How Browser Hijackers Are Created
Adware is one of the most common threats online. It is very much liked by the malware developers since it is relatively easy to create, gives a guaranteed return and the legal aspect of it is very vague. It is better than the traditional viruses or ransomware. It does not pay as much but it is much safer option. There are lots of companies who develop adware and stay out of problems for years since in most cases the users install adware “willingly” (though, not knowingly in most cases).
Adware is a form of software which is placed on user’s computer and displays various advertisements, affiliate links, redirects the user to sponsored websites and uses other ways to make money from his activity. Sometimes it also collects personal data and uses it for marketing purposes. Most adware does not let the user know that it is present on the system and tries to stay in the background and avoid removal for as long as possible.
One of the most common adware forms nowadays is browser hijackers. They usually infiltrate the computer, change the default homepage and search engine and display it every time a user launches the browser.
So how does the distribution of such software work? Let’s look at the process step by step.
Creating the adware
The first goal for a browser hijacker owner is to create a website which would receive traffic from infected browsers and convert it into profit.
Most creators simply choose a “search homepage” format. It has a search field and imitates default browser “new tab” page. In most cases such websites are poorly designed and can be told apart from legitimate search engines. However, they still receive traffic since the infected users cannot remove hijacked homepages. Therefore, the creators usually focus on stuffing such websites with advertisements and affiliate links rather than creating an attractive design.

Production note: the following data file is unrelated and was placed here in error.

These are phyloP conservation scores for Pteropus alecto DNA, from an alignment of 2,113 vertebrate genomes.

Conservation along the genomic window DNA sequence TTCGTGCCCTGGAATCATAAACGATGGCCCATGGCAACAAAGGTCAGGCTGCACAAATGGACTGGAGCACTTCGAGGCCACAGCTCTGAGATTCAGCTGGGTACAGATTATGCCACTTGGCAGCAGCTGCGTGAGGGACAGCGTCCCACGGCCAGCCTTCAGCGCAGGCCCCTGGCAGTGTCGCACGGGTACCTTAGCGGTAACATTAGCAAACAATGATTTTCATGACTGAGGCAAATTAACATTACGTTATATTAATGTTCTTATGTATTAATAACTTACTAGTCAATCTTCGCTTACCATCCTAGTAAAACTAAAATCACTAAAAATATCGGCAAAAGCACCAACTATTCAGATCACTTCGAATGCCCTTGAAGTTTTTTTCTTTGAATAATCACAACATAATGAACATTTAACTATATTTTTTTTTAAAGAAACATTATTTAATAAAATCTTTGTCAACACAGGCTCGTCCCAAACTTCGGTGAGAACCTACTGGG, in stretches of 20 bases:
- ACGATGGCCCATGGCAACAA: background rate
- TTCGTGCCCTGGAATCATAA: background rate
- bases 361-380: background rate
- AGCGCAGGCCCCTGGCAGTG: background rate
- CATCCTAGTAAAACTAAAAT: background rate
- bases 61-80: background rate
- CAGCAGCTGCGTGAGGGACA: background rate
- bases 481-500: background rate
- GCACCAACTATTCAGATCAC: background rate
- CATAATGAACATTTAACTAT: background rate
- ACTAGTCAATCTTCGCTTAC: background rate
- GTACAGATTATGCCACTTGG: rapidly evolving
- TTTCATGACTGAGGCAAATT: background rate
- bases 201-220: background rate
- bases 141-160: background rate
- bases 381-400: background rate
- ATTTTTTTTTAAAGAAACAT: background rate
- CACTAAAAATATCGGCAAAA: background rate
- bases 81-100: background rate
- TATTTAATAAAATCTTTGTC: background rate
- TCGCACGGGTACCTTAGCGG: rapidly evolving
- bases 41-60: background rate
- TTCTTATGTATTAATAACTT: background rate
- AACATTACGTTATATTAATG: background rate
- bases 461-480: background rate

Some, however, go an extra mile and make the websites look good. They implement background wallpapers, responsiveness and polish the looks. Others even make the websites adapt to different browsers and copy their speed dial pages making it virtually impossible to distinguish them from real browser components judging only by the looks.
Most hijackers have one dedicated website but some try to diversify and create dozens of different domains based on different campaigns. This allows to track their users, avoid detection and downtime.
Creating the background program
The next step is to create a background program (or a set of programs and browser addons) which would make sure the homepage is automatically inserted into all browsers and cannot be changed by the user. This is an important aspect as otherwise the users would easily remove the adware and the creators would not receive any profit.
There are several methods of doing so. One of the most popular ones is to create a Windows application which would launch itself in the background every time the PC is booted. It would then check if the browser settings are still unchanged and modify them if needed. Background programs often modify browser shortcuts as well. Sometimes such programs can be found in the Programs and Features list and sometimes they are hidden deeply in the system (e.g. in the %APPDATA% folder). Adware can also install unwanted browser addons which would also act as a backup, modify browser settings and add various toolbars.